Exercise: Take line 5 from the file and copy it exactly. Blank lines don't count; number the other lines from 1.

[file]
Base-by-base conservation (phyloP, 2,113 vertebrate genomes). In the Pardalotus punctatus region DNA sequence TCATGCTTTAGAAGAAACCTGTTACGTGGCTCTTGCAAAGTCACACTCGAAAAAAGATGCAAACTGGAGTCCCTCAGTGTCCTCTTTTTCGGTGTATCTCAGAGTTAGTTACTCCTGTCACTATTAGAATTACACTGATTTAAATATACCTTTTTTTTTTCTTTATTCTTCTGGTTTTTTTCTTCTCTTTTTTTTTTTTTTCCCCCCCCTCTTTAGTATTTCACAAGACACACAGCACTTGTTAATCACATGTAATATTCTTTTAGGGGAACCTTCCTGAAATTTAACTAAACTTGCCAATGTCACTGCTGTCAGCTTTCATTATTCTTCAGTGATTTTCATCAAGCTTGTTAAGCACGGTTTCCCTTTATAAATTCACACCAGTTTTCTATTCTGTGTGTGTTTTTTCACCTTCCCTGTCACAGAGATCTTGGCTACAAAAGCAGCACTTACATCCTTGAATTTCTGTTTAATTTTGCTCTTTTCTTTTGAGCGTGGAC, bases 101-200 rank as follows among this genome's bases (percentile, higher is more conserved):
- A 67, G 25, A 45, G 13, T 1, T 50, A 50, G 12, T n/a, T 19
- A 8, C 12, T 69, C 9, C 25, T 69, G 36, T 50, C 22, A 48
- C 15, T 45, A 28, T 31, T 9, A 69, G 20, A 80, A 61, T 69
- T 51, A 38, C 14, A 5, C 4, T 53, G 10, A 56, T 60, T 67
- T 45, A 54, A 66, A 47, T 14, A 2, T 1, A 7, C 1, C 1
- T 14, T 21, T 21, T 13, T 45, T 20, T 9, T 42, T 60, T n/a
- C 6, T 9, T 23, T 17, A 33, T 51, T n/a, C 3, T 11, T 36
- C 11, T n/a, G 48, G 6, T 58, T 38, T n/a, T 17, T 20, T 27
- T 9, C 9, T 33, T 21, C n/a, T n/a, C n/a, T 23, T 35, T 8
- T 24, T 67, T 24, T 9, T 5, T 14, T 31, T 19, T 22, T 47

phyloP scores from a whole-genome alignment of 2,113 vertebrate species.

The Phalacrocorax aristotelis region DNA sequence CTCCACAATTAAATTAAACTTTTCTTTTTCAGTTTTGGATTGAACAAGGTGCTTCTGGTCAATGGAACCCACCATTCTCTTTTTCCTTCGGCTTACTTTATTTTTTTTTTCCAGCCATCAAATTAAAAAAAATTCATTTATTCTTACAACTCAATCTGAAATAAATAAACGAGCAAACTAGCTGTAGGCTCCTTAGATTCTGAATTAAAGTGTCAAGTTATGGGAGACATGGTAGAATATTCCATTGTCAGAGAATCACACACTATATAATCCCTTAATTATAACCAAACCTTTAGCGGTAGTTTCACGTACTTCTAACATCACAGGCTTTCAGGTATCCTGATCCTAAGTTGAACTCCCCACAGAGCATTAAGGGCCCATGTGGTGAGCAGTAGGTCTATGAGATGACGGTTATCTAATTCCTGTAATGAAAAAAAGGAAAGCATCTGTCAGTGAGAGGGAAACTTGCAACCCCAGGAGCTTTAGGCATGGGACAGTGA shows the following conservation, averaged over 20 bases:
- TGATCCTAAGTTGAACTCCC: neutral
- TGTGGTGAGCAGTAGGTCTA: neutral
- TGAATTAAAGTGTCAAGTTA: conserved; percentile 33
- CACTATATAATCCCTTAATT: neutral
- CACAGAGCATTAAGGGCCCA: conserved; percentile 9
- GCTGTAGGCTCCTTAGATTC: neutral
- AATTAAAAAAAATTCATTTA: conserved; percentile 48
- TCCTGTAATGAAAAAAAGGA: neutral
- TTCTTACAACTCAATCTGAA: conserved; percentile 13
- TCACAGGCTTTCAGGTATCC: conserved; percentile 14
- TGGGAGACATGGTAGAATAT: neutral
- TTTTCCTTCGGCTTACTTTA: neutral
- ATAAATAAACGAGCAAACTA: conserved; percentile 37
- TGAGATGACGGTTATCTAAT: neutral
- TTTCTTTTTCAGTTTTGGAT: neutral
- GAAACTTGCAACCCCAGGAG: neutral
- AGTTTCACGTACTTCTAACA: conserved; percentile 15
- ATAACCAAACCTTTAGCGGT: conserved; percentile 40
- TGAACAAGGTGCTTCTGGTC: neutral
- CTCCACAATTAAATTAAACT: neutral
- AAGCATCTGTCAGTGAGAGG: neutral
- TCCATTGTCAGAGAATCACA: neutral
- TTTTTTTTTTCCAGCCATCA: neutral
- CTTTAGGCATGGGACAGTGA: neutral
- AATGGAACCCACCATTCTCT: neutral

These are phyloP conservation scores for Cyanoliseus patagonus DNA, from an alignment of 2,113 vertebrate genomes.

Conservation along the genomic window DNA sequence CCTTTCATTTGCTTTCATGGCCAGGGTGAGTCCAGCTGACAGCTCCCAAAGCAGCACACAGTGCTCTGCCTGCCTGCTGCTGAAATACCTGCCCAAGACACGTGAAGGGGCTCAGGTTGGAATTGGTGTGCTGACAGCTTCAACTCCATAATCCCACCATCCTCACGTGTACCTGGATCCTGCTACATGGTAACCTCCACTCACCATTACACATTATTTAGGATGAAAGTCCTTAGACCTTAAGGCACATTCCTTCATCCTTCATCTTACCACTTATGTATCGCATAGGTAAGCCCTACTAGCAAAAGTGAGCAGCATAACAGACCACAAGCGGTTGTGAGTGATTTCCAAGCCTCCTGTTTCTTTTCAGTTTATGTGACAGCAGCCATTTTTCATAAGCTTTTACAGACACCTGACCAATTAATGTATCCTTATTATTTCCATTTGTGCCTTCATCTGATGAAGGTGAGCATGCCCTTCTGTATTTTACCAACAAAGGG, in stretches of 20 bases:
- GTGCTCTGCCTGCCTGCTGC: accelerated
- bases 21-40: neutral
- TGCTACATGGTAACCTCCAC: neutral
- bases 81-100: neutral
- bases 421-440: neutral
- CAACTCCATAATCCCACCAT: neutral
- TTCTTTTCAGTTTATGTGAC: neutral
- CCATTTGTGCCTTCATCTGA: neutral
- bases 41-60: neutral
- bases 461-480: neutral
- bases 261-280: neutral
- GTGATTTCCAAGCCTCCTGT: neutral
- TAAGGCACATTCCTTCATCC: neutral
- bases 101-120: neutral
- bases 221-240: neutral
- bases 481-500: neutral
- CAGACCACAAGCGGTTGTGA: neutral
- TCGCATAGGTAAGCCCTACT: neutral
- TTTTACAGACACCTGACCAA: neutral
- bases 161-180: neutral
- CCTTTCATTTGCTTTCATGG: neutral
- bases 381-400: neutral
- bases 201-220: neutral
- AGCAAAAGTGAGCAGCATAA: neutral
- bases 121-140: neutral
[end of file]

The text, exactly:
- T 51, A 38, C 14, A 5, C 4, T 53, G 10, A 56, T 60, T 67